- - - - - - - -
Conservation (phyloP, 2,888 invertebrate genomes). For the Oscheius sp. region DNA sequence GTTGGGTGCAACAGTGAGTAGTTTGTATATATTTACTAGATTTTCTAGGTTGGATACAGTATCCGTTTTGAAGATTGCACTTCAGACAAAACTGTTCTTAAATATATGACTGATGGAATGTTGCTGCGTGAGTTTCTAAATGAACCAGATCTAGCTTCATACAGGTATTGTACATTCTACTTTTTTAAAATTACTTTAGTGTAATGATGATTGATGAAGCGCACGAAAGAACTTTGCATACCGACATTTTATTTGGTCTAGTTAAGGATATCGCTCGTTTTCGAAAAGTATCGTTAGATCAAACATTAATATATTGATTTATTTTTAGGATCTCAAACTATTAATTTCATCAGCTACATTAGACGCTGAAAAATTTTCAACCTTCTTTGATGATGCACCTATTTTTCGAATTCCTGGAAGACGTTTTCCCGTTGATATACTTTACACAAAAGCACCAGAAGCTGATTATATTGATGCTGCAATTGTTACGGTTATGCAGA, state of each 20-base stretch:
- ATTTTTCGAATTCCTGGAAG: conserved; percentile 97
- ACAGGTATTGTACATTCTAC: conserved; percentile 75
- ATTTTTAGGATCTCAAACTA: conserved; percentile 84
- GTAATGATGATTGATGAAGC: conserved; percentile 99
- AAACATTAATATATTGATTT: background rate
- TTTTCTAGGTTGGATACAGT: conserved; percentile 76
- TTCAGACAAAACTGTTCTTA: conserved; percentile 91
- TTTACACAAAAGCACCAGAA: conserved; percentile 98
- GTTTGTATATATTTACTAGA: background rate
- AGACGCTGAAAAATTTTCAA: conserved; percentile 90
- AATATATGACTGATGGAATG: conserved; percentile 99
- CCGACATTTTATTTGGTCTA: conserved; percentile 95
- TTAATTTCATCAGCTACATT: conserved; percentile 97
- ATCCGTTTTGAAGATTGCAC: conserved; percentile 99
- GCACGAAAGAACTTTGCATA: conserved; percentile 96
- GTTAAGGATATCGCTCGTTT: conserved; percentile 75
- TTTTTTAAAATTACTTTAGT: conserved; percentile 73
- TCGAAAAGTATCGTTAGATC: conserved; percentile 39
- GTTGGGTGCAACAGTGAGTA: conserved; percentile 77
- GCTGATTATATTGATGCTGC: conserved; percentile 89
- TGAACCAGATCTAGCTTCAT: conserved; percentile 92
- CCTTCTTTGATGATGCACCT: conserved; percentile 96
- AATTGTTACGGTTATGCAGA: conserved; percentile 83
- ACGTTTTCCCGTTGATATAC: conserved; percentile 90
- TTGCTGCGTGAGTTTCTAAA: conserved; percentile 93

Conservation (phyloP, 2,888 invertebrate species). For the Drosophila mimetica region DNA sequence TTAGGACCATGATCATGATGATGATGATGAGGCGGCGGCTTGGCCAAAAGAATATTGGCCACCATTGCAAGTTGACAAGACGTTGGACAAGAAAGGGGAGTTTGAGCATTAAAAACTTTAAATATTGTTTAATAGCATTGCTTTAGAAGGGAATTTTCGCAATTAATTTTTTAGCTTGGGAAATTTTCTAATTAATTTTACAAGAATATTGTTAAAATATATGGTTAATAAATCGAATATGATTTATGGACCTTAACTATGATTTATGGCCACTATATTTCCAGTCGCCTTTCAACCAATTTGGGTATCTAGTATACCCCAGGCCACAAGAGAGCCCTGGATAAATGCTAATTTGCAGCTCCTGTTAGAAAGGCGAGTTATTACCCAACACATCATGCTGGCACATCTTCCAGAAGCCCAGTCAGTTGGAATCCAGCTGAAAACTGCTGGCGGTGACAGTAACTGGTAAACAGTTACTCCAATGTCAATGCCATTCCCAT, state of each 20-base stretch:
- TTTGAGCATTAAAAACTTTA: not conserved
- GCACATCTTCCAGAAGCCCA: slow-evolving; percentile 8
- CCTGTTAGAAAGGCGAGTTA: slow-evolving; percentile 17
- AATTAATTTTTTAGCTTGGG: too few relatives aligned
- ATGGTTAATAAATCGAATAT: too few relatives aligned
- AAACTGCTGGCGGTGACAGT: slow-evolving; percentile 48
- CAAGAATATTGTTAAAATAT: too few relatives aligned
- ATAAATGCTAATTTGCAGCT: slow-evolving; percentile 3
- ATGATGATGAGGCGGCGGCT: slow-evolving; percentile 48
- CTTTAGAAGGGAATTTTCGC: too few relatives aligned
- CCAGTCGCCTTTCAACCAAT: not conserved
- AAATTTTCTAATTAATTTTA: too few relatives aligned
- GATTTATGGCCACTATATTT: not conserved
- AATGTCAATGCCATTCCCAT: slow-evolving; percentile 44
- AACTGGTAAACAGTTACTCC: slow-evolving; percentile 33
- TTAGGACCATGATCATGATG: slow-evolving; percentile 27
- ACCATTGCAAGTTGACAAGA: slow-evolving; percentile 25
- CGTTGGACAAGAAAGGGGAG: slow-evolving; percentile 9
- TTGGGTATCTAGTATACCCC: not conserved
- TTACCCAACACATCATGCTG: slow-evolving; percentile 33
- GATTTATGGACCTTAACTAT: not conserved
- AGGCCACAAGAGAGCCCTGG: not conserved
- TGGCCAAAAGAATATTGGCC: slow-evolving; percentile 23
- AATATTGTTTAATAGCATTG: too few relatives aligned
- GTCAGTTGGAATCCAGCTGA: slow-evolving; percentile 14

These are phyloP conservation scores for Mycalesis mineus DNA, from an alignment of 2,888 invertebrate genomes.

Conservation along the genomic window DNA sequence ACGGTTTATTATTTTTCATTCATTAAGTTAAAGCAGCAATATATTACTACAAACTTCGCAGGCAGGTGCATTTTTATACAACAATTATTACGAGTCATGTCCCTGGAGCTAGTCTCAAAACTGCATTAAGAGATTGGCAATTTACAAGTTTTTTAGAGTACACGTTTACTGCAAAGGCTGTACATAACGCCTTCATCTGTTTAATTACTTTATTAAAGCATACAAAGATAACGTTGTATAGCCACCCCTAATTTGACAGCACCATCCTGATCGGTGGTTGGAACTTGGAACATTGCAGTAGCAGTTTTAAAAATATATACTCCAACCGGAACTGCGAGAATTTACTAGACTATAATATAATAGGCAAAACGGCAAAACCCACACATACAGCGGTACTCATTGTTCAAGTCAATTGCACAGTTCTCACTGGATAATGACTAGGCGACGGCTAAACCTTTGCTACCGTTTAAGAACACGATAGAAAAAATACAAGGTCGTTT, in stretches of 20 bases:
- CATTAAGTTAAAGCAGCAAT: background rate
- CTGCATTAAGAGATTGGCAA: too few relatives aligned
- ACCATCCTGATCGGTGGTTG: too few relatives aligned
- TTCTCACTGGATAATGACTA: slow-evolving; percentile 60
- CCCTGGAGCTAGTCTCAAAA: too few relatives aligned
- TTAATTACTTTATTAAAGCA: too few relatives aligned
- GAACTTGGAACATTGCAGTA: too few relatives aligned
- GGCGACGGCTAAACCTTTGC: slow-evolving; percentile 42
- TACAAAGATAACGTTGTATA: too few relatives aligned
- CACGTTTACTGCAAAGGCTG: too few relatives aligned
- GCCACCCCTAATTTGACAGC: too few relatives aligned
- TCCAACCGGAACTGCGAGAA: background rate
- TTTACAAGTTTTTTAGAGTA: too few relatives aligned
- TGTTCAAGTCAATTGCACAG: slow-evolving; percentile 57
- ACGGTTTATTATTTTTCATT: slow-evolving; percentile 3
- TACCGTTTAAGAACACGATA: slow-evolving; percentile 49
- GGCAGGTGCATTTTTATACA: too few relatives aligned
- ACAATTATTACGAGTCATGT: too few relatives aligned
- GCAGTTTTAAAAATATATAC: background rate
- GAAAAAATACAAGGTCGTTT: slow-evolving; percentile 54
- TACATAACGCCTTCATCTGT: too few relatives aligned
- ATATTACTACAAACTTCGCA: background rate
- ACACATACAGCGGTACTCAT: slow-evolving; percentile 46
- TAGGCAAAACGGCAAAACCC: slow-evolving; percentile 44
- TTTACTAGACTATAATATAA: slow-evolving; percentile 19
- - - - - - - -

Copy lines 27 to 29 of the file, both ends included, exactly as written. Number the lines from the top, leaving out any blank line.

Conservation (phyloP, 2,888 invertebrate species). For the Drosophila mimetica region DNA sequence TTAGGACCATGATCATGATGATGATGATGAGGCGGCGGCTTGGCCAAAAGAATATTGGCCACCATTGCAAGTTGACAAGACGTTGGACAAGAAAGGGGAGTTTGAGCATTAAAAACTTTAAATATTGTTTAATAGCATTGCTTTAGAAGGGAATTTTCGCAATTAATTTTTTAGCTTGGGAAATTTTCTAATTAATTTTACAAGAATATTGTTAAAATATATGGTTAATAAATCGAATATGATTTATGGACCTTAACTATGATTTATGGCCACTATATTTCCAGTCGCCTTTCAACCAATTTGGGTATCTAGTATACCCCAGGCCACAAGAGAGCCCTGGATAAATGCTAATTTGCAGCTCCTGTTAGAAAGGCGAGTTATTACCCAACACATCATGCTGGCACATCTTCCAGAAGCCCAGTCAGTTGGAATCCAGCTGAAAACTGCTGGCGGTGACAGTAACTGGTAAACAGTTACTCCAATGTCAATGCCATTCCCAT, state of each 20-base stretch:
- TTTGAGCATTAAAAACTTTA: not conserved
- GCACATCTTCCAGAAGCCCA: slow-evolving; percentile 8